Based on their experience flying the P-40 on the Soviet-German front, pilots of the Air Force of the Workers' and Peasants' Red Army noted the following positive features of the aircraft: powerful armament, considerable flight range, good survivability, good (according to Soviet standards of the same period) radio and instrumental equipment. The unique five-spar wing, notable for its colossal safety factor, earned the fighter the nickname "the King of Ramming" in the USSR. Soviet pilots made the best use of this advantage and carried out brave ramming attacks. On April 8, 1942, Alexey Khlobystov, who was later awarded the Gold Star of the Hero of the Soviet Union, piloted a Tomahawk Mk.II and performed a ramming attack twice in one air duel, destroying two German fighters.
The main spheres of the Kittyhawk’s combat use in the USSR included covering large cities and important facilities as part of the Air Defense Force, accompanying bombers (including torpedo bombers), independent bomb and ground attacks, and air reconnaissance.
Combat experience showed that the P-40 was not then able to face the new Luftwaffe fighters on equal terms, but its speed and powerful armament made the Kittyhawk an effective means of fighting enemy bombers. So, beginning in 1943, most P-40s were sent to fighter regiments in the Air Defense Force. By the end of 1944, the Air Defence Force had over 900 planes of this type.
The P-40's longer flight range attracted the attention of the Naval Aviation Command. Naval Kittyhawks were extensively used as fighter bombers. It was standard for the P-40E to have one FAB-250 suspended under its fuselage. In combat conditions, the aircraft could carry a FAB-500 bomb suspended underneath, as well as one FAB-250 under the fuselage and two FAB-100TsKs under the wings or one FAB-250 and two ZAB-100s.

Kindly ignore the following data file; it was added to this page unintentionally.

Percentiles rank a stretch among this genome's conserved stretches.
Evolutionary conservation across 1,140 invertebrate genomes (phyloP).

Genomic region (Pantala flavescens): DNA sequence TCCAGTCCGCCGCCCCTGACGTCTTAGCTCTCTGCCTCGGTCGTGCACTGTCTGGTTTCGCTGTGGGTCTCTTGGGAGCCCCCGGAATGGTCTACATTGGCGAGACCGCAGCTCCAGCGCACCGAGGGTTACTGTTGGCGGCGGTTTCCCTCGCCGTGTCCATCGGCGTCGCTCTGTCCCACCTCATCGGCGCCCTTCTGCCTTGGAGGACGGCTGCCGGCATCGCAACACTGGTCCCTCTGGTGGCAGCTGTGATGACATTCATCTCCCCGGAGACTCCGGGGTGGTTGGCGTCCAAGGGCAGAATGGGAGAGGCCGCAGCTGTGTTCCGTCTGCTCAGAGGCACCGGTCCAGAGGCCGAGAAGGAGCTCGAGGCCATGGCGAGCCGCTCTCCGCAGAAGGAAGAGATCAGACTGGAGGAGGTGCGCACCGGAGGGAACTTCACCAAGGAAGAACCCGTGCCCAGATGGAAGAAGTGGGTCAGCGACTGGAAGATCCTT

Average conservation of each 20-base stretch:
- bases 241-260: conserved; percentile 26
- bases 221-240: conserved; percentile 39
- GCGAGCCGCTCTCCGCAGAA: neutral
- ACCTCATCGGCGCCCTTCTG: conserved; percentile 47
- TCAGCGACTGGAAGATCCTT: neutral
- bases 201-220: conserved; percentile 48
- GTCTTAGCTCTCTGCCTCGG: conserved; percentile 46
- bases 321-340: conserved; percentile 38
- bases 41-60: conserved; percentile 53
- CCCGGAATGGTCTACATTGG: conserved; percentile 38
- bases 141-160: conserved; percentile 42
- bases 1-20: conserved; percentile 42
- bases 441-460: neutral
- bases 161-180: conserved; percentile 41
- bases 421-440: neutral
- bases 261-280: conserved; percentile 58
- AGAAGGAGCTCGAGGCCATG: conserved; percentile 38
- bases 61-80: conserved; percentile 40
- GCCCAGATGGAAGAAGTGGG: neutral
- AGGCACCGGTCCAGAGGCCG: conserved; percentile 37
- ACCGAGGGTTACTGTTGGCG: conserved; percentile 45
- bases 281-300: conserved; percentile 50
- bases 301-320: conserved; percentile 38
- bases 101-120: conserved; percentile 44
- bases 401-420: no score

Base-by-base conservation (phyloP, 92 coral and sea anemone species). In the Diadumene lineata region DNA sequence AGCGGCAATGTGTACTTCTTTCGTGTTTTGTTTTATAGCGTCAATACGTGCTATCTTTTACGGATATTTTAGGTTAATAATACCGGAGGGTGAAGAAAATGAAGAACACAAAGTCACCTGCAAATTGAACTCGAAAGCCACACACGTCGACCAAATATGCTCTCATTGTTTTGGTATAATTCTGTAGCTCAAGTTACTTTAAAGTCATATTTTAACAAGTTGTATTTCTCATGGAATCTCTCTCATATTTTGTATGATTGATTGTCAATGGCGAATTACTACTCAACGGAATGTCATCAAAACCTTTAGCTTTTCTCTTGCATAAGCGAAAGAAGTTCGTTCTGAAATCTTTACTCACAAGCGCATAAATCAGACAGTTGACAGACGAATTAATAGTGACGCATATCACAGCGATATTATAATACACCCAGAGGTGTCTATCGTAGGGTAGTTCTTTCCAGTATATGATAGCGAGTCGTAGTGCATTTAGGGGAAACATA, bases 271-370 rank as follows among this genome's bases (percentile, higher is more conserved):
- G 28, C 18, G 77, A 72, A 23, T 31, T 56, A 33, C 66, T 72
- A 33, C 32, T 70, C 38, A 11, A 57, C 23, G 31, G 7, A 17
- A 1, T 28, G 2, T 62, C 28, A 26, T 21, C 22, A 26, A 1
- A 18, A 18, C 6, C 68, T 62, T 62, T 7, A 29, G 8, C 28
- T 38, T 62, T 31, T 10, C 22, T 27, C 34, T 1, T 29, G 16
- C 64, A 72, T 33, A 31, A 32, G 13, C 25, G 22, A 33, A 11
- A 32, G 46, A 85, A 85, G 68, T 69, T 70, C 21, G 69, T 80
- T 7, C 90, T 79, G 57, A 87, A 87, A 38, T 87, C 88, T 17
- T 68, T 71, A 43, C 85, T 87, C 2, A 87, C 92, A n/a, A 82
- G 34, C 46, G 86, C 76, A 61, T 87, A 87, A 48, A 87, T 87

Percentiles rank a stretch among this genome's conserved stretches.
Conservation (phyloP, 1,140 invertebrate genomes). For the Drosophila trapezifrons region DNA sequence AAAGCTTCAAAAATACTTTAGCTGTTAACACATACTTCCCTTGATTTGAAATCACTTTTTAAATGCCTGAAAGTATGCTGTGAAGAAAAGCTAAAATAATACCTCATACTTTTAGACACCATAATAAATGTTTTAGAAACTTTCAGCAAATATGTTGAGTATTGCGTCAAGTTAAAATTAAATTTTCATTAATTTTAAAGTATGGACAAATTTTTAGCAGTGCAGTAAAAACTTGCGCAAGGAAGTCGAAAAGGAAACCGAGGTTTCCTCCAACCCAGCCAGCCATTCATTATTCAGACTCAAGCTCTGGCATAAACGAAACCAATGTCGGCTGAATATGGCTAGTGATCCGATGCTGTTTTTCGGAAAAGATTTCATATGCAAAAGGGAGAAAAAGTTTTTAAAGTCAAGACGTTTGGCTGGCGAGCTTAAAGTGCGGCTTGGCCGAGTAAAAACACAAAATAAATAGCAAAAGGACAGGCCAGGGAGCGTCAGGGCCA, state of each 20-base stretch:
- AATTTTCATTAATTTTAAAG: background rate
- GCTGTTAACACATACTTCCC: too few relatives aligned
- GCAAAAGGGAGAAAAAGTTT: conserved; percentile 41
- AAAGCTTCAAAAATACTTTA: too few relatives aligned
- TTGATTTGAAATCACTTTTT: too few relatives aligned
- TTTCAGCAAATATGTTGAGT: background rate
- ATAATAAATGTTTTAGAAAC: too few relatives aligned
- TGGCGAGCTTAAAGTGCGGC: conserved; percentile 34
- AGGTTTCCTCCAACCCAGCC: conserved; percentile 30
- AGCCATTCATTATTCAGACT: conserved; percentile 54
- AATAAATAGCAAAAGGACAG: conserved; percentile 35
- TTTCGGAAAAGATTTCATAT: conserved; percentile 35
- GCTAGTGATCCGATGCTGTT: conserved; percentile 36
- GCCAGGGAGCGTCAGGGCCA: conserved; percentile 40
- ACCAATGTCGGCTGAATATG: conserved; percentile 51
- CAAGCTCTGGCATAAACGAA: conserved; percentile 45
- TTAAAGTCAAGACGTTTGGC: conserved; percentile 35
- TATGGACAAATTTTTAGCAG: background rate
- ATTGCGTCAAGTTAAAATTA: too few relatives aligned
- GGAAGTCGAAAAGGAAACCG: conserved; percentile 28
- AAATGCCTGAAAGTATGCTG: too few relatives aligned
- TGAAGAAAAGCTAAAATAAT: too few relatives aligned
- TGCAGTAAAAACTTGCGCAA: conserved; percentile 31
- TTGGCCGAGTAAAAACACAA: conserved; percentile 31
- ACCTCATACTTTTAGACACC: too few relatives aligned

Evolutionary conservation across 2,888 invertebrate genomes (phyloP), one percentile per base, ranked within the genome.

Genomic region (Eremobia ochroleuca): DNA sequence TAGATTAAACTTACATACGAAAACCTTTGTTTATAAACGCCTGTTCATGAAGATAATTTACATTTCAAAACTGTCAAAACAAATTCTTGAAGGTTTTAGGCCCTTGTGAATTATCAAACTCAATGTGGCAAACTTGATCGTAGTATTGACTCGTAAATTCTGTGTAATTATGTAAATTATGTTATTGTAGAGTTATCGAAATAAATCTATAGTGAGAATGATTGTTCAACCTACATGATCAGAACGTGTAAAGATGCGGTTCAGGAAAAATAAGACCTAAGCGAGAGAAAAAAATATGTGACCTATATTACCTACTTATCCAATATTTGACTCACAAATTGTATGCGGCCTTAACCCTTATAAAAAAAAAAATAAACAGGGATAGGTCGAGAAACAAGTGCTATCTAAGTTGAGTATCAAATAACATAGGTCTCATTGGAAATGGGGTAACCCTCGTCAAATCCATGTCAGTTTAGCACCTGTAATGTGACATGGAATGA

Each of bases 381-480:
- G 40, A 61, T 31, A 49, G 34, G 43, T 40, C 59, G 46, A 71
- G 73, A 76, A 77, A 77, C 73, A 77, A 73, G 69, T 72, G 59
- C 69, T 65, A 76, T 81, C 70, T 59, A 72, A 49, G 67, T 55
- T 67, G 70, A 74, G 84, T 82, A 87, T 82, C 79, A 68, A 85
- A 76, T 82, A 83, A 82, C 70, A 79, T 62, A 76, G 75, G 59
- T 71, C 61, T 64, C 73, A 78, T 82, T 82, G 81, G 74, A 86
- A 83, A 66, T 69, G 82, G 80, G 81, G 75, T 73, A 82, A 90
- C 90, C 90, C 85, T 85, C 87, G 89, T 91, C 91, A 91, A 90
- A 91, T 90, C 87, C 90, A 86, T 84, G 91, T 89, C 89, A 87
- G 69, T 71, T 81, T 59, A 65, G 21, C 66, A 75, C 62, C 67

Some P-40Es were equipped in the USSR with Klimov M-105P and М-105R engines with VISh-61P propellers. This refitting was an attempt to improve on the Allison V-1710 engine's low operating characteristics under the cold conditions of the Far North and the Arctic. Externally, these aircraft differed quite significantly from their prototypes.
Deliveries of P-40s to the USSR ceased in December 1944. A combined total of 1,887 Kittyhawks were received by the Air Force of the Workers' and Peasants' Red Army and the Air Defense Force. 311 more P-40s were received by the Naval Aviation force. The aircraft was withdrawn from service in 1946.
An excellent addition to the article will be video guides, as well as screenshots from the game and photos.
Paste links to sources and external resources, such as:
- topic on the official game forum;
- page on aircraft encyclopedia;
- other literature.